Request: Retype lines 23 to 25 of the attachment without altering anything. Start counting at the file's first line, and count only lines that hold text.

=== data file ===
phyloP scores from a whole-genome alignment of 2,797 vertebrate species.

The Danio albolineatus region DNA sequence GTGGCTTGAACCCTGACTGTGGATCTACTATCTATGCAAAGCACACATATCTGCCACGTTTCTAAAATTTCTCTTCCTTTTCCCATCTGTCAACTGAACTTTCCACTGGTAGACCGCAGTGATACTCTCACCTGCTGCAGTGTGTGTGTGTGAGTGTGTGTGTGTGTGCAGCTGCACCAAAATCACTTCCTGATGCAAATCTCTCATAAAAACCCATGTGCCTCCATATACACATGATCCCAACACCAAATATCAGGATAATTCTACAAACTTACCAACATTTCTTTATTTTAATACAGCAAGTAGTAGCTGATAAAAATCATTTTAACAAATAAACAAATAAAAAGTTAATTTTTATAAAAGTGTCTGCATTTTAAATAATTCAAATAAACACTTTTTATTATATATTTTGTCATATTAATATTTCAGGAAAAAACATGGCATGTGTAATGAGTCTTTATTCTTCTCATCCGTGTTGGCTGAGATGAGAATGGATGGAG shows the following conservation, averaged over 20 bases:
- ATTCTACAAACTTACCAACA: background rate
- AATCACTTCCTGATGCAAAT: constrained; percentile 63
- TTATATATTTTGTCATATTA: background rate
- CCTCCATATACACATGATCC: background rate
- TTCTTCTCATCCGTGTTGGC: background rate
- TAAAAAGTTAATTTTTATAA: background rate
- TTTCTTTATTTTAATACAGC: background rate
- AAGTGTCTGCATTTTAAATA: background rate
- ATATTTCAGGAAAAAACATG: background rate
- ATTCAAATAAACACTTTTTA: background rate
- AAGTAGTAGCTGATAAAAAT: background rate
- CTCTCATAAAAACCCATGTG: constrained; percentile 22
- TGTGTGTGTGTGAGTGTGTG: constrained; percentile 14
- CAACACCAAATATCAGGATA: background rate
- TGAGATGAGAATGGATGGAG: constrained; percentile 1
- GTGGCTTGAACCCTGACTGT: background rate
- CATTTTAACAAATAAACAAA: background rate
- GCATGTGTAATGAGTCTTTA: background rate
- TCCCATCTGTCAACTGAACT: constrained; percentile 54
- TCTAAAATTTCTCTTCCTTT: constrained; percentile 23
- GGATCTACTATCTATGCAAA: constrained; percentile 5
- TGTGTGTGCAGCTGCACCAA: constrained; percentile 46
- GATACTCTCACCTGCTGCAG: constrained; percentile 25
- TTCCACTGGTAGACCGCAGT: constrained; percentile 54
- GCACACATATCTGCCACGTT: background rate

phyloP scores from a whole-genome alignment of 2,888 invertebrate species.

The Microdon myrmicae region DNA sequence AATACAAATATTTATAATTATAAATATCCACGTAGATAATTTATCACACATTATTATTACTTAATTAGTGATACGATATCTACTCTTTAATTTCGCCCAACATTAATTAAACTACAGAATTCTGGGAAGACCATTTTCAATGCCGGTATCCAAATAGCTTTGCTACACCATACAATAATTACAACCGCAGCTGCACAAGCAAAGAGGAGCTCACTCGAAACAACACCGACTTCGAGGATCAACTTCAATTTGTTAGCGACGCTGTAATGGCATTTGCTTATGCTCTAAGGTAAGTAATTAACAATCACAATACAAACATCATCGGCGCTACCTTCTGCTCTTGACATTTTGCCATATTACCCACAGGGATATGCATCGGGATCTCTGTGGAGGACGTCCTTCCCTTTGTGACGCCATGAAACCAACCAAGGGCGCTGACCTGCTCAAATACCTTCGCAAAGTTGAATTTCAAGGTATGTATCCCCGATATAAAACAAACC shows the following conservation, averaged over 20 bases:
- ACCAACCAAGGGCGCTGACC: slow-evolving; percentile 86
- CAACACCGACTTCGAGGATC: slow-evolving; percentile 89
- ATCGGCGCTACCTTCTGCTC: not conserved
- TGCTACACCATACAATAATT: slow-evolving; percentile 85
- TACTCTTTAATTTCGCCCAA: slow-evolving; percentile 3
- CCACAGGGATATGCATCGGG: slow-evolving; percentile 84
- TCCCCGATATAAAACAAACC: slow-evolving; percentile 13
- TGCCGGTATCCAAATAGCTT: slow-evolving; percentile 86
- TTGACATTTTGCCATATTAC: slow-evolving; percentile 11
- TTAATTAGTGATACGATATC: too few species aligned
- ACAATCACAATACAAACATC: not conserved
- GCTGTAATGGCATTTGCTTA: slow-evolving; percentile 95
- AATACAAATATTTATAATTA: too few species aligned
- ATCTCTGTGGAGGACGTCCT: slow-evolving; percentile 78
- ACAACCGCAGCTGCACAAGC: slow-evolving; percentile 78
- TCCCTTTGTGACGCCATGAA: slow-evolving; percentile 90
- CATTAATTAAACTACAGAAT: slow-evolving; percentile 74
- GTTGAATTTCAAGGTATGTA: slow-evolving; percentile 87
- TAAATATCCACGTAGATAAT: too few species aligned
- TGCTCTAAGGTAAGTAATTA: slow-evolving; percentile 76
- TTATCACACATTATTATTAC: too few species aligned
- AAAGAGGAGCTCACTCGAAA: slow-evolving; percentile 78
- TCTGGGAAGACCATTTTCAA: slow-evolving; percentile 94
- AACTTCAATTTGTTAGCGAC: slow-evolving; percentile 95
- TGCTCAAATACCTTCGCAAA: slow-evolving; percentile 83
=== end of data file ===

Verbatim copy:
- GGATCTACTATCTATGCAAA: constrained; percentile 5
- TGTGTGTGCAGCTGCACCAA: constrained; percentile 46
- GATACTCTCACCTGCTGCAG: constrained; percentile 25